In the end, the new boardwalk cost $100,000 and was completed just in time for the summer ‘45 season. A dedication ceremony was held on Friday, June 29, where it was noted that reconstruction had actually been completed 21 days ahead of schedule.
And so the boardwalk once again served as Ocean Grove’s promenade – until it was ripped out again in late 1992.
Unlike the Great Atlantic Hurricane of 1994, many readers may remember the powerful Nor’easter of December 11, 1992. It tore up the Shore – and it, too, took a chunk out of Ocean Grove.
The fishing pier went out to sea. This time – in a 24-hour cable news world – that was broadcast across the nation and generated headlines in many places. However, while the clubhouse was lost, new pilings which had been installed by the Ocean Grove Fishing Club the year before at a cost of $23,000 remained – a ghostly skeleton stretching out over the sea after the storm had passed.
Likewise, sections of the boardwalk actually remained in place – but were so cruelly twisted and bent the remains were nothing more than a bittersweet reminder of what had been before as seen in the private photo collection of the author which accompanies this story.
Ocean Grove Camp Meeting Director Jim Lindemuth estimated that in total, the nor’easter would carry a $3 million clean-up and repair price tag. He probably wished it was 1944 instead of 1992.
Once again though, the rebuilding would happen. Yet this time, perhaps in a reflection of the more complicated society Ocean Grove inhabited in 1992 instead of 1944, FEMA funding was necessary to complete the job. It wasn’t just inflation that raised the cost of rebuilding. The days of simply burning debris in a bonfire were long-gone.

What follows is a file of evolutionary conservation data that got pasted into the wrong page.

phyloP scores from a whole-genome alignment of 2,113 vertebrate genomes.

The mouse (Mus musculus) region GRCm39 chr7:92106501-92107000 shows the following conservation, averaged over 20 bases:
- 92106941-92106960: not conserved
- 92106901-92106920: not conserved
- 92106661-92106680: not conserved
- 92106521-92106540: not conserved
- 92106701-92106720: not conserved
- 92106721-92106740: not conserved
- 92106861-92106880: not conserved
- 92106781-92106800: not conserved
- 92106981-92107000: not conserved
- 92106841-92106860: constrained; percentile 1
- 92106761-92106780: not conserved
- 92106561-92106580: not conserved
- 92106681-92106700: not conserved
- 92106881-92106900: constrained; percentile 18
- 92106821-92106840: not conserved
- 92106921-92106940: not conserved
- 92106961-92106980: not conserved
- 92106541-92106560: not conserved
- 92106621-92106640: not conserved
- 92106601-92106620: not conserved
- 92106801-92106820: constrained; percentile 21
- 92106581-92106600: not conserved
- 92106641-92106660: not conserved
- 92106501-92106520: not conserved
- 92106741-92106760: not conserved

A hard-won deal to secure those ‘92 dollars was necessary due to the special circumstances under which Ocean Grove’s boardwalk existed as both part of yet separate from outright governance by Neptune Township. Like the town’s land, the boardwalk is owned by the non-profit Camp Meeting Association.
While Ocean Grove’s boardwalk has recovered from every storm to hit it, that is the dark cloud that swirled over the boards long after Sandy struck. FEMA initially turned down Ocean Grove’s application for funds after the superstorm, but later relented. As in 1992, it just took a while longer than surrounding towns for repairs to begin.
After the reconstruction of the boardwalk by the Camp Meeting Association with support from Grove businesses in 1944, it was almost 50 years before the task needed to be done again. After the nor’easter of ‘92, major repairs were required on the fishing pier after Hurricane Irene in 2011, and then of course following Sandy – barely 20 years after the last bit of carnage.
The rebuilt Ocean Grove boardwalk now is the result of a mix of Camp Meeting and FEMA dollars, as well as a significant amount raised by the “Together” campaign which brought together businesses, homeowners and civic groups.
It was like 1944 all over again, and just goes to prove that in Ocean Grove, the more things change the more they stay the same – and that can be a good thing.